3.  Documentaries as a time waster.  The Up Documentaries – This set of documentaries is amazing.  Other people know this. You should know this.  If you don’t–watch them!  But be prepared to waste a lot of time.  The problem is this series is well edited, but takes footage from people’s lives when they are 7, and revisit their lives every seven years, from 7 to 42.   This is the straightest set of documentaries I have ever seen.  I think they are revealing, interesting, and engaging on every level.  But be prepared to use up about 10 hours of time watching these documentaries.  Which is the problem.  As documentaries are generally a labor of love for the directors, there is so much content that they do not want to sacrifice that they should.  Information that seems unnecessary, out of place, or useless is included.  Why?  Because the director understands why it fits it.  The director has hours of footage for every minute in the films.  Why not include a little extra?  But still, 10 hours?

The Evidence for the Defense:

1.  Documentaries can be really interesting. Spellbound – I will never be able to get past this documentary.  I think this is the first documentary I truly thought was amazing.  It was shameful to watch because I saw glimpses of how nerdy I was as a child, I saw the way parents drive their children just to win, and I saw how cruel children can be on themselves.  But mainly I just laughed out loud at the absurdity of the nerdiest thing on ESPN–the fierce competition for the title of Spelling Bee Champion.  This documentary you must watch.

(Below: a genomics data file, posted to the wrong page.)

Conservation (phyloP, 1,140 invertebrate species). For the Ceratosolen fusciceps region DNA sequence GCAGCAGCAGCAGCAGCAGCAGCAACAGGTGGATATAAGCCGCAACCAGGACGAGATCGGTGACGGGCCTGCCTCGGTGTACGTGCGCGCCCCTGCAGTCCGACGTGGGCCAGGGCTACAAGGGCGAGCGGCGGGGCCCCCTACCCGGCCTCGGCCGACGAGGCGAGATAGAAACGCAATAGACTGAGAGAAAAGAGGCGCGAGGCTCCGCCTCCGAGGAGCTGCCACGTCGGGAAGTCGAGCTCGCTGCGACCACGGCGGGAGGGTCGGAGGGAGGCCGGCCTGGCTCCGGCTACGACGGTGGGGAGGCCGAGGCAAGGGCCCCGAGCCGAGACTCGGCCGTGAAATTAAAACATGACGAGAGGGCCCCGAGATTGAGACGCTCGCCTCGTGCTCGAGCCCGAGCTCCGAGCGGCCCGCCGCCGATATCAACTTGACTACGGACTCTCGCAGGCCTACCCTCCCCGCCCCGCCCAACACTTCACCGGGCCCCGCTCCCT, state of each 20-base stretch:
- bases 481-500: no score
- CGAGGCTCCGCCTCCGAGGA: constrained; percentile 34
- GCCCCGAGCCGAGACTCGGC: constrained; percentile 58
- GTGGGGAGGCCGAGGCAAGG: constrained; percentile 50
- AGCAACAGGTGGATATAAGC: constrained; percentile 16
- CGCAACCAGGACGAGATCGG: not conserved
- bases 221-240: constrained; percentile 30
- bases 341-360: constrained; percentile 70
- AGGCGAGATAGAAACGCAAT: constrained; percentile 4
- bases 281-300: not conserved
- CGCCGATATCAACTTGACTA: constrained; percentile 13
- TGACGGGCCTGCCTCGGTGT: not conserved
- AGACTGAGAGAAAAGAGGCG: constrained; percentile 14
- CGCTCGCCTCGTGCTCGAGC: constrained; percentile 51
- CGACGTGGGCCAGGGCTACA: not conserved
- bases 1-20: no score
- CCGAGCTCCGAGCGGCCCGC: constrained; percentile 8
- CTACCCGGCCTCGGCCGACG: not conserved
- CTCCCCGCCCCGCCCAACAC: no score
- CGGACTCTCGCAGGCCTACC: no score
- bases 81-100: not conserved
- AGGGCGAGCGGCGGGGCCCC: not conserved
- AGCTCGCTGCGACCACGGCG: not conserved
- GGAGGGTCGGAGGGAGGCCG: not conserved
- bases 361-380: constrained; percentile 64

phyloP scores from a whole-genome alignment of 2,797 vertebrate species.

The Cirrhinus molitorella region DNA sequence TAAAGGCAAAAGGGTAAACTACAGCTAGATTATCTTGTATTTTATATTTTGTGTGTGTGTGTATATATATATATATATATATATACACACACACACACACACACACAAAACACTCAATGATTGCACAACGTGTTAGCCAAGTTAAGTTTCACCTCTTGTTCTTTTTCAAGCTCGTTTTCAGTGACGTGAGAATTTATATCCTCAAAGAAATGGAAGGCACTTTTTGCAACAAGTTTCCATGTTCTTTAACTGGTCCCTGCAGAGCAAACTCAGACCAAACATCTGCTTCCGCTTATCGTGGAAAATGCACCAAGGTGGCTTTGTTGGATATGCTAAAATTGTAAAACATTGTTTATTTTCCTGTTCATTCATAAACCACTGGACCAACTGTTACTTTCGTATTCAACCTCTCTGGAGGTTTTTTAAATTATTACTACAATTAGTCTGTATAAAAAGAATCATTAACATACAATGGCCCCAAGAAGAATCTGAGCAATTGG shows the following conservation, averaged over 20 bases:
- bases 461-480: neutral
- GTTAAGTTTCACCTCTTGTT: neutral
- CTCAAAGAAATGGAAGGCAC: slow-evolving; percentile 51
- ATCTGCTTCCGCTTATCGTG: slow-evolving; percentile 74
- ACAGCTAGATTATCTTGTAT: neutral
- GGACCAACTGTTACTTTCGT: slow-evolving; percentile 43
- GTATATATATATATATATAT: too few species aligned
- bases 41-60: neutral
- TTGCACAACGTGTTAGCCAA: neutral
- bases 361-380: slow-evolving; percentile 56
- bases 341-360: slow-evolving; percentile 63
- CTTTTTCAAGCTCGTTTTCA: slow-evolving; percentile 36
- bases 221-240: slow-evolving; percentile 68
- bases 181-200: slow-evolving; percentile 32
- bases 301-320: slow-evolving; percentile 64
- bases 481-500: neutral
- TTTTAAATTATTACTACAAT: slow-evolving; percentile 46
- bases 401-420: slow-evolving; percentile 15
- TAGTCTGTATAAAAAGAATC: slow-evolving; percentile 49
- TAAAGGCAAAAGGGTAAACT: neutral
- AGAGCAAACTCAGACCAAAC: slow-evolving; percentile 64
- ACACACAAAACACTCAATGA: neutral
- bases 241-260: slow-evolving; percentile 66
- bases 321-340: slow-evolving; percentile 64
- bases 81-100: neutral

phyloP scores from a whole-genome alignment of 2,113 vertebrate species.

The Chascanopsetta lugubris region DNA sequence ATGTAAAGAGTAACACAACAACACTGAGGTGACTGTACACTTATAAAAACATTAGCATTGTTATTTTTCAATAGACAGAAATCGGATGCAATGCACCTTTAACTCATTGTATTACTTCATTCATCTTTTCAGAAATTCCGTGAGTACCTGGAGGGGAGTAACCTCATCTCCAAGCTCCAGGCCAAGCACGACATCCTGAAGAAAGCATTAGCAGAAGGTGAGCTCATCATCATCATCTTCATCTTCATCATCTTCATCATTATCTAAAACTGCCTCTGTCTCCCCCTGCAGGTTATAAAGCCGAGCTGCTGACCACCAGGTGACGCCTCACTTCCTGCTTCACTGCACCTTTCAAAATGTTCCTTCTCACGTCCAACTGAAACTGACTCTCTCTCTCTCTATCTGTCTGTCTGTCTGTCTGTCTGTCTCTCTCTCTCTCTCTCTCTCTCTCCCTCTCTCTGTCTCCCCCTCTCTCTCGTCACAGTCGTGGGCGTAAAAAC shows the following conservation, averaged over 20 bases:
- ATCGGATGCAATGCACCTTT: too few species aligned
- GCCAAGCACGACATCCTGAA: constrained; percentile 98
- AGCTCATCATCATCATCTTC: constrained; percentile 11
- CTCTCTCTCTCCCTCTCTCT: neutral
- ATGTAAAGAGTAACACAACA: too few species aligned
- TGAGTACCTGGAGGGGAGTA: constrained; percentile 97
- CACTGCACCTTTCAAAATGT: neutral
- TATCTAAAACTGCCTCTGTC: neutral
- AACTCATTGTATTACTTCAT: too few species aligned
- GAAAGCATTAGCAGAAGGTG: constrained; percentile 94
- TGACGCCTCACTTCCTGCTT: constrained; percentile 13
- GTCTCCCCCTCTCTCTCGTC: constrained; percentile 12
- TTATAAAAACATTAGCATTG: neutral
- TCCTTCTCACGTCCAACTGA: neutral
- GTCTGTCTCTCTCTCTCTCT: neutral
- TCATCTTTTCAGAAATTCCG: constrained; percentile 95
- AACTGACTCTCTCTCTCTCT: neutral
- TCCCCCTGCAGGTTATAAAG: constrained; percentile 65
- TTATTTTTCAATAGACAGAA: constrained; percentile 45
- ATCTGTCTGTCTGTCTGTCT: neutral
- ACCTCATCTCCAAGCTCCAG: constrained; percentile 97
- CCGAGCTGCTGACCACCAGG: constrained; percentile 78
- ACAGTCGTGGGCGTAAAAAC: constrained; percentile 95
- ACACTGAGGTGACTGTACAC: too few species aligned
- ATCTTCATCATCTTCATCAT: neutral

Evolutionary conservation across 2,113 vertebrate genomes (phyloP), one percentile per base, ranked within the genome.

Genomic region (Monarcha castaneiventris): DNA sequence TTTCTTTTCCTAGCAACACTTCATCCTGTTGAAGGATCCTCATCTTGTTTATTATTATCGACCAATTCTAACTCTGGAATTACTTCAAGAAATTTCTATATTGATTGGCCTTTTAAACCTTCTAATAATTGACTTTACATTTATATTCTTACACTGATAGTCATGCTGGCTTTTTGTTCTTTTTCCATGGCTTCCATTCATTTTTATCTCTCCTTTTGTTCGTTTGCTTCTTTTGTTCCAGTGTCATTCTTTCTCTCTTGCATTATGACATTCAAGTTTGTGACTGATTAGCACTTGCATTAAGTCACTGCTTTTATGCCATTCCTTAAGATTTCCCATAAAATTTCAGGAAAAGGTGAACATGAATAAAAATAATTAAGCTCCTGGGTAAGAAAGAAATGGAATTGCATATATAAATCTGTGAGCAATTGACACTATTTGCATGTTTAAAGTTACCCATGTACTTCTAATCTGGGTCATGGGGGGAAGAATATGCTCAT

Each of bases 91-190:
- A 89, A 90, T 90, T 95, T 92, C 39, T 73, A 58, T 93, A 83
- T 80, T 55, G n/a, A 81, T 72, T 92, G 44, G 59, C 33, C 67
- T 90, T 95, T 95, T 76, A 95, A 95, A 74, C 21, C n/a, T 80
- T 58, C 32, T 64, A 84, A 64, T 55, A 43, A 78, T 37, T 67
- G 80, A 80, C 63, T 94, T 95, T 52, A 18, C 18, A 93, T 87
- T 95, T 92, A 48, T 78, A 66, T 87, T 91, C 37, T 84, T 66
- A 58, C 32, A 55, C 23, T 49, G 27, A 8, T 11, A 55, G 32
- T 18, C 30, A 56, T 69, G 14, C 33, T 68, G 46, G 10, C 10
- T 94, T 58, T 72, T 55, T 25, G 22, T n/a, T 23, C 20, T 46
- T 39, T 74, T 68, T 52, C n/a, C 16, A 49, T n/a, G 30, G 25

2.  Documentaries as understanding.  Hoop Dreams – I knew when I started working with disadvantaged youth, the realities of their lives were disastrous.  The problem was I never thought about it in the long term.  Even after the first year, I never thought about where those students I taught would move after I was done teaching them how to use a comma with nonessential information.  This documentary reminded me of what issues they face: standardized test bias, social pressure, rough neighborhoods, limited resources, poor education, and institutionalized practices that look a lot like discrimination.  The scene where, after a student has made it to college, but lives in a house removed from the main campus where other athletes live–all black, all removed, all separate–is shocking.  These events are not from the sixties, or seventies.  They are from the ’90s.  They could be from today.   The movie made me understand, again, what issues really plague urban youth.